Pope Benedict’s new decree on Catholic charities covers adoption agencies and CAFOD

Pope Benedict XVI’s Motu Proprio on Catholic charities and the role of episcopal oversight establishes new decrees that apply to adoption agencies associated with the Catholic church and the Bishops Conference international development agency CAFOD.

What’s important about this Motu Proprio is that it closes off a loop hole in Canon Law that has meant that some Catholic charities act as if they’re independent of their local bishop.  The Holy Father’s new decrees establishes for the first time that the bishop has the duty and authority to oversee Catholic charities alongside his role as teacher of the faith and authority about the celebration of sacraments:

During the crisis over Tony Blair’s Equality legisalation forcing Catholic adoption agencies to accept homosexual persons as adoptive parents the lack of canon law on the authority of bishops over Catholic charities in their dioceses was an acute problem.

In the Diocese of Lancaster Bishop O’Donoghue insisted that the diocese’s social care charity, Catholic Caring Services obey the Church’s teaching on the immorality of allowing homosexual persons to adopt children. He was told in no uncertain terms that his was only one voice among members of the charity’s board, and that he had only one vote among the votes of other members of the board.

Bishop O’Donoghue appealed to Catholic Caring Services’ board that they had a duty to fight government legislation, personally writing to each member. Catholic Caring Services’ board, including some priest members, voted against Bishop O’Donoghue directive that they defend Church teaching, accepting to abide by the Equalities legislation and continue receiving government funds.

As a consequence, Bishop O’Donoghue demanded that they remove the title ‘Catholic’ from their name and gave the instruction that no parishes or schools in the diocese could give donations to the new Caritas Care.

If only Pope Benedict’s Motu Proprio had been issued earlier this sorry story of betrayal and disobedience could possibly have been avoided.

Here are the key parts of De Caritate Ministranda that apply to all charities that have Catholic trust deeds and still receive funding and support from Catholic dioceses, even if they’ve changed their names to drop the word ‘Catholic’.

Nevertheless, to the extent that such activities are promoted by the Hierarchy itself, or are explicitly supported by the authority of the Church’s Pastors, there is a need to ensure that they are managed in conformity with the demands of the Church’s teaching and the intentions of the faithful, and that they likewise respect the legitimate norms laid down by civil authorities.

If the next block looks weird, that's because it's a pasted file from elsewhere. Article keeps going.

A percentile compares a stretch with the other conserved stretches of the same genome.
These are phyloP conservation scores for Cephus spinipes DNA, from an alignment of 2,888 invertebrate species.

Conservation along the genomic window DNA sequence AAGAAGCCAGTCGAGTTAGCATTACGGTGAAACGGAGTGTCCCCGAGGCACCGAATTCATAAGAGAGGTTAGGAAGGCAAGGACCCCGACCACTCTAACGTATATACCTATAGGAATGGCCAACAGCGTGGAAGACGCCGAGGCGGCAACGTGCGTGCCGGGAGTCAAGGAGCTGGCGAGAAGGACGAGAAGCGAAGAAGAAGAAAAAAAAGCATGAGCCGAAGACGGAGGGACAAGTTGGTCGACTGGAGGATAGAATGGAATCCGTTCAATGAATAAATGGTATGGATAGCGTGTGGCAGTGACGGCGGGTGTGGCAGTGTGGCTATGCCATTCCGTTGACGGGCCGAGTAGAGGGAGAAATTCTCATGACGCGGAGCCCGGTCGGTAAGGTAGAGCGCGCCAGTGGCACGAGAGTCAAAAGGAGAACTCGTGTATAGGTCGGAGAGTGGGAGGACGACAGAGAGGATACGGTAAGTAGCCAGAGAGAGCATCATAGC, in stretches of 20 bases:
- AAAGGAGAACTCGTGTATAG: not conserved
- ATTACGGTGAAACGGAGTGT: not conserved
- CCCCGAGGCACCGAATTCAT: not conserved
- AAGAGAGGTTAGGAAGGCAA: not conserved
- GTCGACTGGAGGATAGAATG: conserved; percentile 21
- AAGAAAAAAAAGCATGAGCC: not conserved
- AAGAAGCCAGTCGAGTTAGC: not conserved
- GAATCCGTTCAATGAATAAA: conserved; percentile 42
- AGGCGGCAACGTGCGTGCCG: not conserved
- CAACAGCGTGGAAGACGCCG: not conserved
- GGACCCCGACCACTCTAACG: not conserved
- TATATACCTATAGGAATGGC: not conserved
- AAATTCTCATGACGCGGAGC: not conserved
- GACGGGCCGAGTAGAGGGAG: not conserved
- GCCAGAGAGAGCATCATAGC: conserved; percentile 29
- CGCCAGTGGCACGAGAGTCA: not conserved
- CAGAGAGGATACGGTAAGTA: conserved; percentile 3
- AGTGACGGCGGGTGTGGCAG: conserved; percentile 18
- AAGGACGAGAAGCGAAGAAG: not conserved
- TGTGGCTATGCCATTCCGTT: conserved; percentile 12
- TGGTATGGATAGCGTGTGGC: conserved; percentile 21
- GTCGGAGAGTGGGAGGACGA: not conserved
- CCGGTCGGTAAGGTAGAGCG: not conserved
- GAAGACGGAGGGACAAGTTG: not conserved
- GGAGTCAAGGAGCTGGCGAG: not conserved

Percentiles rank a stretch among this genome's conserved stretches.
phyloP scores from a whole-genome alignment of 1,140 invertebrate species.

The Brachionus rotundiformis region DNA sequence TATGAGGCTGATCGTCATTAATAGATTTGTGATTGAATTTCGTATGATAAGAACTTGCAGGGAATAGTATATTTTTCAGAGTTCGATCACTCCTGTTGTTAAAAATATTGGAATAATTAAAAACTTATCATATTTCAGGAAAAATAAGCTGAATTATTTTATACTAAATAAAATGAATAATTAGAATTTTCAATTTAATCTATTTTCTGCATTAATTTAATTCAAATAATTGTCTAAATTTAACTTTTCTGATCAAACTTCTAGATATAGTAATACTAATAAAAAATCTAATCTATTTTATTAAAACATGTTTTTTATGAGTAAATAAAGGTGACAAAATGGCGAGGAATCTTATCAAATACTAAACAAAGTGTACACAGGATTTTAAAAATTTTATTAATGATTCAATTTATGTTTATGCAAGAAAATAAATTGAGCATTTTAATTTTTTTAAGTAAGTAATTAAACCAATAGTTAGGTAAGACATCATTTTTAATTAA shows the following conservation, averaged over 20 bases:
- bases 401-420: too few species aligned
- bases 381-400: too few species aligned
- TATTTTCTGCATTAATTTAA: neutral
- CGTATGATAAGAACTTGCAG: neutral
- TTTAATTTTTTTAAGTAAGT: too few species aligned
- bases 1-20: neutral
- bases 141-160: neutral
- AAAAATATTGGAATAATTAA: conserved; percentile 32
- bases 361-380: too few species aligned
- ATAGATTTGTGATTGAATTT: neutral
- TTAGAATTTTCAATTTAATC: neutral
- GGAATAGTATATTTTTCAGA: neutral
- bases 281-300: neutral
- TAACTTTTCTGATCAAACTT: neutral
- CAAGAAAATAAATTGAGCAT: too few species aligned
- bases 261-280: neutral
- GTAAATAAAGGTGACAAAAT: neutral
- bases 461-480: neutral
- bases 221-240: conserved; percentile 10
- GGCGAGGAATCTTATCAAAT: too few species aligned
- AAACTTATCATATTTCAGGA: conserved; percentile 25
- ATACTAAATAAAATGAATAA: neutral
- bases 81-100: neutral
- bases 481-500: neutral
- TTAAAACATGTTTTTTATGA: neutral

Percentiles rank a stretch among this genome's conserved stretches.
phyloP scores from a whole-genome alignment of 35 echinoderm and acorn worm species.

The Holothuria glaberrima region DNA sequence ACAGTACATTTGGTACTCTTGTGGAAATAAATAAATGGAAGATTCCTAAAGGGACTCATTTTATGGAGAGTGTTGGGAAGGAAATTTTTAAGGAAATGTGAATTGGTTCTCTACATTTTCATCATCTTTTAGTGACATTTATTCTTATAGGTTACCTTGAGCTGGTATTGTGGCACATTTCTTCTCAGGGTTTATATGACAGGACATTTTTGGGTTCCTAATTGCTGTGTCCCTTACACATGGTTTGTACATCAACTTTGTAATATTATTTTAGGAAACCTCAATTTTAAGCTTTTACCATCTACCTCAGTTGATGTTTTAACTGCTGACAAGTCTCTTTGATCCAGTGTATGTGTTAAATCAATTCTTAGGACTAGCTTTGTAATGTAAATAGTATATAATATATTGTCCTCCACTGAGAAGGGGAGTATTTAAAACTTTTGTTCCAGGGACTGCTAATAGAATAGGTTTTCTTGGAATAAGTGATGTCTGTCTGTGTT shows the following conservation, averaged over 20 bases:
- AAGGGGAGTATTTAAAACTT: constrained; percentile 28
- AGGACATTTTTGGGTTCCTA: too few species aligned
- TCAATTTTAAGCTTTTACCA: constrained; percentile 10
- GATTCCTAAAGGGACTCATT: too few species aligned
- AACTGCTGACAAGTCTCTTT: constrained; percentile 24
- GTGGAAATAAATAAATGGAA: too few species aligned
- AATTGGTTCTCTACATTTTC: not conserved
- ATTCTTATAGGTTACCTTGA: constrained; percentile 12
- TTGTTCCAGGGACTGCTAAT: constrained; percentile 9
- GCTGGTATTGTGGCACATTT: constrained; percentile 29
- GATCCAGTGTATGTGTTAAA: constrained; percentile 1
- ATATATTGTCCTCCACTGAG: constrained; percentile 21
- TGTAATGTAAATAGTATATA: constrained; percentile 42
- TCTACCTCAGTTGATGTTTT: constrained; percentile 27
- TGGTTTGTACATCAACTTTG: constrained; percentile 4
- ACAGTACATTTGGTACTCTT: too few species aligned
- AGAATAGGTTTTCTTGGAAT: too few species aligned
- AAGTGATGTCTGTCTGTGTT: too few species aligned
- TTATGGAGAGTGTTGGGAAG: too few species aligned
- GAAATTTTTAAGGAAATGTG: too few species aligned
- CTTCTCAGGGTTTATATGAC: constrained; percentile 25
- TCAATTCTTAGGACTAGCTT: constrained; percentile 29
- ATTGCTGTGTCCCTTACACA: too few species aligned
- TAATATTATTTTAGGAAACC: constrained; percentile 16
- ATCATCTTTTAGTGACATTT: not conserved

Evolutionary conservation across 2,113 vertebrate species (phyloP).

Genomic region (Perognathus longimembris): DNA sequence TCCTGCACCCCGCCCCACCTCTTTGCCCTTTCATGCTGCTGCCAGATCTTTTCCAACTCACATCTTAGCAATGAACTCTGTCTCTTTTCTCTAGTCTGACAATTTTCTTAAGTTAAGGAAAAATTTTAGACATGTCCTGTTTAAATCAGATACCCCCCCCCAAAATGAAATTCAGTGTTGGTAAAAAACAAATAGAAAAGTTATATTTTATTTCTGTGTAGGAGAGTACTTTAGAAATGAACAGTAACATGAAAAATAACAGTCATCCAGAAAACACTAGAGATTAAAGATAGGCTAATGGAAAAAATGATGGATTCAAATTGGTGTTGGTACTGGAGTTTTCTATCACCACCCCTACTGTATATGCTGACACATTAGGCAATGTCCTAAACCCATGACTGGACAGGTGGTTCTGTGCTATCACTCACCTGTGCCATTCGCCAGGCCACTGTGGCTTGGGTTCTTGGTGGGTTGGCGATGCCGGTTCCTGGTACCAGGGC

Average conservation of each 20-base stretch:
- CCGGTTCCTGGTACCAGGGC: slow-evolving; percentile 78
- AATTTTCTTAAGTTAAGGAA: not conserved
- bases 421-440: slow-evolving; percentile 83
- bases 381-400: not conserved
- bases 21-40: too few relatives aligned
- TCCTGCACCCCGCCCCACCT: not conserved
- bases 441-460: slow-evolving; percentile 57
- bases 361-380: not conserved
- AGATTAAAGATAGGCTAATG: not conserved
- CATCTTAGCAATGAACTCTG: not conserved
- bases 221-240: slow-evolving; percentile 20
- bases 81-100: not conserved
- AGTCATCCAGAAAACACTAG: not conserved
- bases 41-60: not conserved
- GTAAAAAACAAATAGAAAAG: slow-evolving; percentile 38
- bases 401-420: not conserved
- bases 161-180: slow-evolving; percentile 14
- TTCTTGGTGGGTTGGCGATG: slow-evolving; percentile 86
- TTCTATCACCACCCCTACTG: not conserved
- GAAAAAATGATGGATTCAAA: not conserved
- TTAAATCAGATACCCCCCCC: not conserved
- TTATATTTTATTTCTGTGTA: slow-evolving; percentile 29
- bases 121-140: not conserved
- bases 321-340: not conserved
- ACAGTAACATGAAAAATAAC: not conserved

[Protect the Pope comment: Notice that the Holy Father uses the phrase 'the legitimate norms laid down by civil authorities'. The coercion of Catholic charities to go against Church teaching and informed conscience over gay adoption was not a legitimate norm]

Art 1#3

In addition to observing the canonical legislation, the collective charitable initiatives to which this Motu Proprio refers are required to follow Catholic principles in their activity and they may not accept commitments which could in any way affect the observance of those principles.

[Protect the Pope comment: This would mean that Catholic development charities could not accept commitments to provide condoms or fund healthcare programs that promoted the use of condoms]

Art. 4. § 1. The diocesan Bishop (cf. canon 134 § 3 CIC and canon 987 CCEO) exercises his proper pastoral solicitude for the service of charity in the particular Church entrusted to him as its Pastor, guide and the one primarily responsible for that service.

§ 3. It is the responsibility of the diocesan Bishop to ensure that in the activities and management of these agencies the norms of the Church’s universal and particular law are respected, as well as the intentions of the faithful who made donations or bequests for these specific purposes (cf. canons 1300 CIC and 1044 CCEO).

[Protect the Pope comment: This appears to suggest that the bishops retain ultimate authority of charities in their dioceses even if they have dropped the name 'Catholic' but retain Catholic trust deeds and continue to receive financial and other support from the local Church.]

Art 7

§ 2. To ensure an evangelical witness in the service of charity, the diocesan Bishop is to take care that those who work in the Church’s charitable apostolate, along with due professional competence, give an example of Christian life and witness to a formation of heart which testifies to a faith working through charity. To this end, he is also to provide for their theological and pastoral formation, through specific curricula agreed upon by the officers of various agencies and through suitable aids to the spiritual life.